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Martha roused up, there's the devil to pay. Come and help me find a nice fir sapling in the wood-lot over the hill. I sha'n't cut it to-day, but I want to pick it out."

"I know you'll think me a beastly rotter," said Angus, "and I don't blame you at all for having the Christmas thing if you want to, but, really, you know, I simply can't mess in it. You must excuse me, Cousin William. The Boche crucified some of our chaps on his Christmas-trees. I can't go it. It's too German. Please forgive me.'

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"But we 're not Germans, Angus, not even German-Americans."

"That's what makes it so hard for me, Cousin Martha. I can't tell you how beastly I feel. But don't you see, I-I-not long ago I helped organize a secret society whose object is to uproot all German customs and ideas that have taken root in England-kindergartens, Christmas, and all that. We call ourselves the Enemies of Christmas and Kultur."

"Angus, does your mother know about this?"

"No, Cousin Martha, she does n't. We were obliged to make it a secret society because people in England think the Christmas thing was brought over from America,-but, you see, America got it from Germany, and they would oppose us if they knew. Besides, you can enroll more members for a secret society. I never dared tell mother, because she said once that a secret society is a society that is or ought to be ashamed of itself. But I'm sure she would approve of this one," he concluded 'doubtfully.

"Angus MacLeod," said Martha, and her voice quivered and her eyes were full of tears, "Christmas is the happiest time of the year for my babies and for me. I adore giving them things. I adore decorating their tree. I look forward from year to year much more than the children do to seeing their father in his Santa Claus clothes. I don't care whether Christmas is German or Turkish or Chinese; I love our Christmas. I just love it, and I think it's dreadful of you to talk as you do!" Martha fled, weeping.

I felt sorry for Angus, but sorrier

for poor Martha, and I followed her upstairs. She was crying over William's Santa Claus costume when I found her.

"I'm not going to let that boy spoil our Christmas!" she declared defiantly. She threaded a needle, and tightened some of the buttons on the rea muslin disguise. Between bites at her thread she confided to me in a tone of triumph, "I knew that child was too perfect to be quite right in his mind." The consolation of this thought was very real. Angus did put Bob and Betty more or less in the shade, he had been so beautifully educated, he had had such unusual advantages, such wonderful associations. But that did n't make it pleasant to have him outshine our own children. We had never warmed to him as William did, nor as Bob and Betty did. Martha and I, though I less than Martha, had been a little jealous for our babies. That is the truth of the matter. And now it was good to find a flaw in the perfect prodigy. We were just a little glad that Angus was such a fool about Christmas. That also is the mere truth. Martha bit off her thread and looked at me.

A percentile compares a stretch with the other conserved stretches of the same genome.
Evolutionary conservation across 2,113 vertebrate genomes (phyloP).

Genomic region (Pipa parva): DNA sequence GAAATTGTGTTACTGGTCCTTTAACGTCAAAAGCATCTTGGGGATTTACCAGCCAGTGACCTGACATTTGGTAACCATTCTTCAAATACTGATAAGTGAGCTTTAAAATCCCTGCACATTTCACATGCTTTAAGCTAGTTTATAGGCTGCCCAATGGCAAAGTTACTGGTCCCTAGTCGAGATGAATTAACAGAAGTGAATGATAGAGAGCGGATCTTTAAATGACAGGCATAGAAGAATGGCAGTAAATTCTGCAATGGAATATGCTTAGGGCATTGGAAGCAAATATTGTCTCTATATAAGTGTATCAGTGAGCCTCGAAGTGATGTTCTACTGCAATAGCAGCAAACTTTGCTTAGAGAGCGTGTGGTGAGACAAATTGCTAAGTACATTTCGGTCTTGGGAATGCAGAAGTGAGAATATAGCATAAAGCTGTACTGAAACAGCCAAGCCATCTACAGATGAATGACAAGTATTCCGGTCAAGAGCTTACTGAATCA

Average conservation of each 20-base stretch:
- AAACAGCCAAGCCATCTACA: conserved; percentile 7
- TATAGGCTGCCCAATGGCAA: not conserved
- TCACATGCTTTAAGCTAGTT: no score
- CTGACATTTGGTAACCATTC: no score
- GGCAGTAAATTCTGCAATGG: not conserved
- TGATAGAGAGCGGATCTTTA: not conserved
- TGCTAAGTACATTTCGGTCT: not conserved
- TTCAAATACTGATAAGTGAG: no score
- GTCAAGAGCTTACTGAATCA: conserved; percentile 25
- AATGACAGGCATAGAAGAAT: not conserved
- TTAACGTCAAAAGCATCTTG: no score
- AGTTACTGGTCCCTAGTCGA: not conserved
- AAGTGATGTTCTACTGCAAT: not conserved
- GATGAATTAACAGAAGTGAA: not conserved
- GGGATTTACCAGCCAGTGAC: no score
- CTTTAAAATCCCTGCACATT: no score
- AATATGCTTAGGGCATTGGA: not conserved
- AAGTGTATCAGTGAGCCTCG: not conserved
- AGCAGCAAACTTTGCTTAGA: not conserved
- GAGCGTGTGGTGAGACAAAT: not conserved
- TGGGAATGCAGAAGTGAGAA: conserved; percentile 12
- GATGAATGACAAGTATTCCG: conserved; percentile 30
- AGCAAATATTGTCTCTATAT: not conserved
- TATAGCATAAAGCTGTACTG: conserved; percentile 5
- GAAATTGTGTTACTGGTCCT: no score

"That boy is cracked with his notions about Christmas being a dirty German custom. Oh, I could shake him! I don't care if the custom did originate in Germany. Trousers originated in Persia. That's no reason for civilized men discarding them."

"But what are we going to do with him in the house?"

"I don't know," she replied desperately. "I'll cable his mother, if necessary, and make her order him to behave himself."

She began to cry again, and I could have cried with her. Christmas is such a joyous time with us! We begin to plan for it nine months ahead, and by Thanksgiving the hiding-places in the house and all the high shelves and closets and dark corners are filled to bursting with the most thrilling secrets in packages and boxes and barrels and crates. You learn to walk warily into rooms, and knock with tingling timidity at doors that were wont to stand open. What can be gayer than the suspense of the week before Christmas? Is there any more rapturous music than the

rustle of Christmas tissue-paper or the soft clink of ornaments being hung on a brilliant tree?